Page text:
I'll decide if I want to continue opening - Dilshan
Tillakaratne Dilshan has said that he will review his experimental role as an opener and decide which batting position is better suited to him. Though he is accustomed to opening in the one-dayers, Sri Lanka had decided to promote him to the top of the order for the first time in the ongoing Galle Test, where he responded with typically aggressive knocks of 92 an unbeaten 123.
His first-innings assault came off just 72 balls, with 12 fours and a six. In the second, his brisk century - which came off 131 balls - was invaluable for scoring quick runs to enforce the declaration. New Zealand were set an improbable 413 to win after tea on the fourth day.
"This is just my first Test in this new role and I want to play a couple of Tests and decide which position is most comfortable for me," Dilshan said. "I have been batting at No. 6 for about 6-7 years in my career. As opener it's not easy in a Test.
"The decision to send me up the order was taken by the coach, the captain and the selectors who asked me to open to balance the side. I sacrificed my No. 6 position to open but still I have been given the option to go back to my former position if I want to."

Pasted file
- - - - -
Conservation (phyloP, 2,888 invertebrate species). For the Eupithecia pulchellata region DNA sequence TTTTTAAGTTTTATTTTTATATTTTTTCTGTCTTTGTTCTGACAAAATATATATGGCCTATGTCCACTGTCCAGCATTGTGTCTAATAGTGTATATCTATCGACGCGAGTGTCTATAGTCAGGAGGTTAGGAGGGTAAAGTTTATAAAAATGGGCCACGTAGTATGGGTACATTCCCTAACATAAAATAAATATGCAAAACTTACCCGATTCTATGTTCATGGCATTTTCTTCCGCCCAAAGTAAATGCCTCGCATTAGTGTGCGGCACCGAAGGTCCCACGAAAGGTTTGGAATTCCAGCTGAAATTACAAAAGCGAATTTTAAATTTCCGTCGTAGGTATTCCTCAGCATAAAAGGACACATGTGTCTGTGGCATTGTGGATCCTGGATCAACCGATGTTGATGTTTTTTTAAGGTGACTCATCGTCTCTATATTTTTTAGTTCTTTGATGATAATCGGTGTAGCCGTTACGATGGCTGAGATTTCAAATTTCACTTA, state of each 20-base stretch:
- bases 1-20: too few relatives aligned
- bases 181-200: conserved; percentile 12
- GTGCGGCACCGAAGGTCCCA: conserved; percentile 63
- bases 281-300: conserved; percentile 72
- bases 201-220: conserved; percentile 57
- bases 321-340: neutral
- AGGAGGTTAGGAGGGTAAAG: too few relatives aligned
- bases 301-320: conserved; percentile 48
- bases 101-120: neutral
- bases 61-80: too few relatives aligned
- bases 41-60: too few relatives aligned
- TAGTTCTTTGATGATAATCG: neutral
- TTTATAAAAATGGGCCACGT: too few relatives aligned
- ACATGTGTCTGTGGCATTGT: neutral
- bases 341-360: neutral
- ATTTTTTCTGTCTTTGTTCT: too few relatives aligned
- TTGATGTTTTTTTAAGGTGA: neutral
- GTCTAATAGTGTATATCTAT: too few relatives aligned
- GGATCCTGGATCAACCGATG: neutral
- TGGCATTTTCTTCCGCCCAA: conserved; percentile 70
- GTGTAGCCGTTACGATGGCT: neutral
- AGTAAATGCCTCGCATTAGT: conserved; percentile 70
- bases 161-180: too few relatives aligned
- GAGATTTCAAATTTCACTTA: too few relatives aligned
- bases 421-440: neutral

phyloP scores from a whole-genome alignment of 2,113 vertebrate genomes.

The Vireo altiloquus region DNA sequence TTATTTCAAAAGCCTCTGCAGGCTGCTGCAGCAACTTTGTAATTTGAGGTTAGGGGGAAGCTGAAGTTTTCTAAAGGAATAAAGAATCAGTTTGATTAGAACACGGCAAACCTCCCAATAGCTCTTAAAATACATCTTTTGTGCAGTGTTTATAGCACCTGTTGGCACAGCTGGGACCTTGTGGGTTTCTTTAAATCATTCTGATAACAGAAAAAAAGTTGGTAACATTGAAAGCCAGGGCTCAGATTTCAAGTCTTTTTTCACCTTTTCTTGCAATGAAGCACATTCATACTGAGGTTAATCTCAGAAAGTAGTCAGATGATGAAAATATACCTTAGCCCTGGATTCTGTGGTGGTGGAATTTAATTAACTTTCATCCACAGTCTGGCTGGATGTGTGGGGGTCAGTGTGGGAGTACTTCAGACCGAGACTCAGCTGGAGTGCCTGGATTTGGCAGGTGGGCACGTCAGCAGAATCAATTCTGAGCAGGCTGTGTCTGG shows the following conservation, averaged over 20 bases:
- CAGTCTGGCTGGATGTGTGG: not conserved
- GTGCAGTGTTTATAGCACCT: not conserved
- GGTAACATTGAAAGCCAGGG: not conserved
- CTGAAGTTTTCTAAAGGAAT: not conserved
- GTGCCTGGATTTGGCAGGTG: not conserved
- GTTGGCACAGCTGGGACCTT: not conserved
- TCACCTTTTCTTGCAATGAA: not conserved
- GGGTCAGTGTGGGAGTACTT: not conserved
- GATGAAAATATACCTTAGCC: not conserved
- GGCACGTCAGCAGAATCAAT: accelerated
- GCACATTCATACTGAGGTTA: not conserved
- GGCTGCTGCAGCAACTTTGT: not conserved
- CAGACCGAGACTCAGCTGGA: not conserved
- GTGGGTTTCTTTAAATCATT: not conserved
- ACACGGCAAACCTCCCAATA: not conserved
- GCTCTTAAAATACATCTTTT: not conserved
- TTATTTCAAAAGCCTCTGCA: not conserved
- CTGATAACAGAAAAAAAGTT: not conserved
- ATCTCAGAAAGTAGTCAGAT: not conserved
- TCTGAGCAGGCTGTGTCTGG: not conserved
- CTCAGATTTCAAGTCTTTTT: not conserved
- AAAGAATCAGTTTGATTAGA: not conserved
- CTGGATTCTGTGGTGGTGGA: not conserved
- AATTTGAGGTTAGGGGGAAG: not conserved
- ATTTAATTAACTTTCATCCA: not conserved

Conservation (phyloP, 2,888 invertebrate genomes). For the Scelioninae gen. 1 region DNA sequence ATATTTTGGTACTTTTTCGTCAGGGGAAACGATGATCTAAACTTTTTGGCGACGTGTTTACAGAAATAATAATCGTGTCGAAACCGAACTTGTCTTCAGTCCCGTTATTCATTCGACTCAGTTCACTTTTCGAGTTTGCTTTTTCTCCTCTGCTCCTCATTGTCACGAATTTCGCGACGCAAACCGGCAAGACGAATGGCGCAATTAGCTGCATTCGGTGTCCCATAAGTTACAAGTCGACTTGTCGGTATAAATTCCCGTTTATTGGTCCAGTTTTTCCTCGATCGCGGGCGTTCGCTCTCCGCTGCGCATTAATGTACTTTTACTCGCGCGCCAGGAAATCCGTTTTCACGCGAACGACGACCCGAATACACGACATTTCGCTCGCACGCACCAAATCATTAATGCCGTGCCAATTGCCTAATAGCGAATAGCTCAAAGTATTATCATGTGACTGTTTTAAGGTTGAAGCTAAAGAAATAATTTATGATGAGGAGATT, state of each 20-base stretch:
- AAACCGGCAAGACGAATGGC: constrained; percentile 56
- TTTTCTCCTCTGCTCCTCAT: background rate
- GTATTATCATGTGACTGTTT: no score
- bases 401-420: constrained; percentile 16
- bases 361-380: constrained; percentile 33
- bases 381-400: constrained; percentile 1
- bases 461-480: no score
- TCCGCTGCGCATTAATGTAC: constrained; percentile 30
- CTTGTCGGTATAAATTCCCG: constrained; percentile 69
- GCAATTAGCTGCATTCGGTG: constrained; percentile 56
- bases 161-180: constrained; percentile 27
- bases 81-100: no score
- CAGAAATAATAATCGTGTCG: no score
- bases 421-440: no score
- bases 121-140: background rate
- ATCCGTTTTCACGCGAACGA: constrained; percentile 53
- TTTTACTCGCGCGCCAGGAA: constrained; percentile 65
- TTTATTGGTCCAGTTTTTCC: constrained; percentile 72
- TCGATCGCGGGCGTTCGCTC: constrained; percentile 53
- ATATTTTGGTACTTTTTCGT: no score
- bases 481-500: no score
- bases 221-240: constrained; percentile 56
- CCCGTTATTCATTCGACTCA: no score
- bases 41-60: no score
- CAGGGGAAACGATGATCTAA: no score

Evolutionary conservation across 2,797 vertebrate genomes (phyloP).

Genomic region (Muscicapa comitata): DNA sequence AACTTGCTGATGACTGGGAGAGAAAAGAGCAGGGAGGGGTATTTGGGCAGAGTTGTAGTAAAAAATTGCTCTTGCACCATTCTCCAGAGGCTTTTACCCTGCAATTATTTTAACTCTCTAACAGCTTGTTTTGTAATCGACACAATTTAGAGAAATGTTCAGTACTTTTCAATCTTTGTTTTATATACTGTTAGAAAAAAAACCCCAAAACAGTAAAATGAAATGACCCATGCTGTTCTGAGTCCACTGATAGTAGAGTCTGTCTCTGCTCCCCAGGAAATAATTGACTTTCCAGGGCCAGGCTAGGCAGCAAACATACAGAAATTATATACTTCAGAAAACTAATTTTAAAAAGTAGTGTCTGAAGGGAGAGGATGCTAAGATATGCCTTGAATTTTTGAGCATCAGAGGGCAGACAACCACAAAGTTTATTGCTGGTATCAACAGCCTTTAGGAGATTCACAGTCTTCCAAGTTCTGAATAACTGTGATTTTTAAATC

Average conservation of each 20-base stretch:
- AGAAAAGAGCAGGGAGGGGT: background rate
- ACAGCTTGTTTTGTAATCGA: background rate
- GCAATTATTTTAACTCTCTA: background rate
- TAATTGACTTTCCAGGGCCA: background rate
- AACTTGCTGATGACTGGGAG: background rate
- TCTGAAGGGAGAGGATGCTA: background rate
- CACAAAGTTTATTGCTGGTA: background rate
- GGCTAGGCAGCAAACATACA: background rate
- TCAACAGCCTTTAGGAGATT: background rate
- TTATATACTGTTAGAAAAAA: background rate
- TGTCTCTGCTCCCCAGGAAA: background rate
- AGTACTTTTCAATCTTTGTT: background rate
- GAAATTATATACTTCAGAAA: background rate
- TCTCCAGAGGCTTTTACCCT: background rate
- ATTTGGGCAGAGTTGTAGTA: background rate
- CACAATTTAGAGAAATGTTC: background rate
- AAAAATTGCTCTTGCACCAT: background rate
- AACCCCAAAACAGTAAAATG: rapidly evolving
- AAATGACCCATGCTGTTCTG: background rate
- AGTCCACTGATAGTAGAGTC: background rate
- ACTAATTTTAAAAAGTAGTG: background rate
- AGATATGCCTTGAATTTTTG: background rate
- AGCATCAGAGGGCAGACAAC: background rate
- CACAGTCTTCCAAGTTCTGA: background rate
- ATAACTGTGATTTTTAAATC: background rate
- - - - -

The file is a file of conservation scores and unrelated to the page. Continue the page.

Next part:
Sri Lanka had omitted Malinda Warnapura for Muttiah Muralitharan, who didn't play in the Test series against Pakistan, and promoted Dilshan. He looked set for a hundred in the first innings but fell to a poor shot, chopping Iain O'Brien onto his stumps.
"I am very happy to get a hundred in the second innings having missed out on one in the first," Dilshan said. "The wicket is a bit slow but once you get a start it is a little bit easier to bat on."
Sri Lanka need a further nine wickets on the final day and Dilshan was confident of wrapping up the Test despite the poor weather.
"The pitch is already starting to turn. When [Daniel] Vettori bowled it turned and bounced and it was the same for Jeetan Patel. But they attacked a little bit on the leg side. If you bowl in the right areas, Murali can do the damage tomorrow morning. It's not easy to survive 98 overs tomorrow.
"We have a whole day tomorrow. We can't control the rain but we have to go hard in the first session and take 3-4 wickets before we grab the tailenders."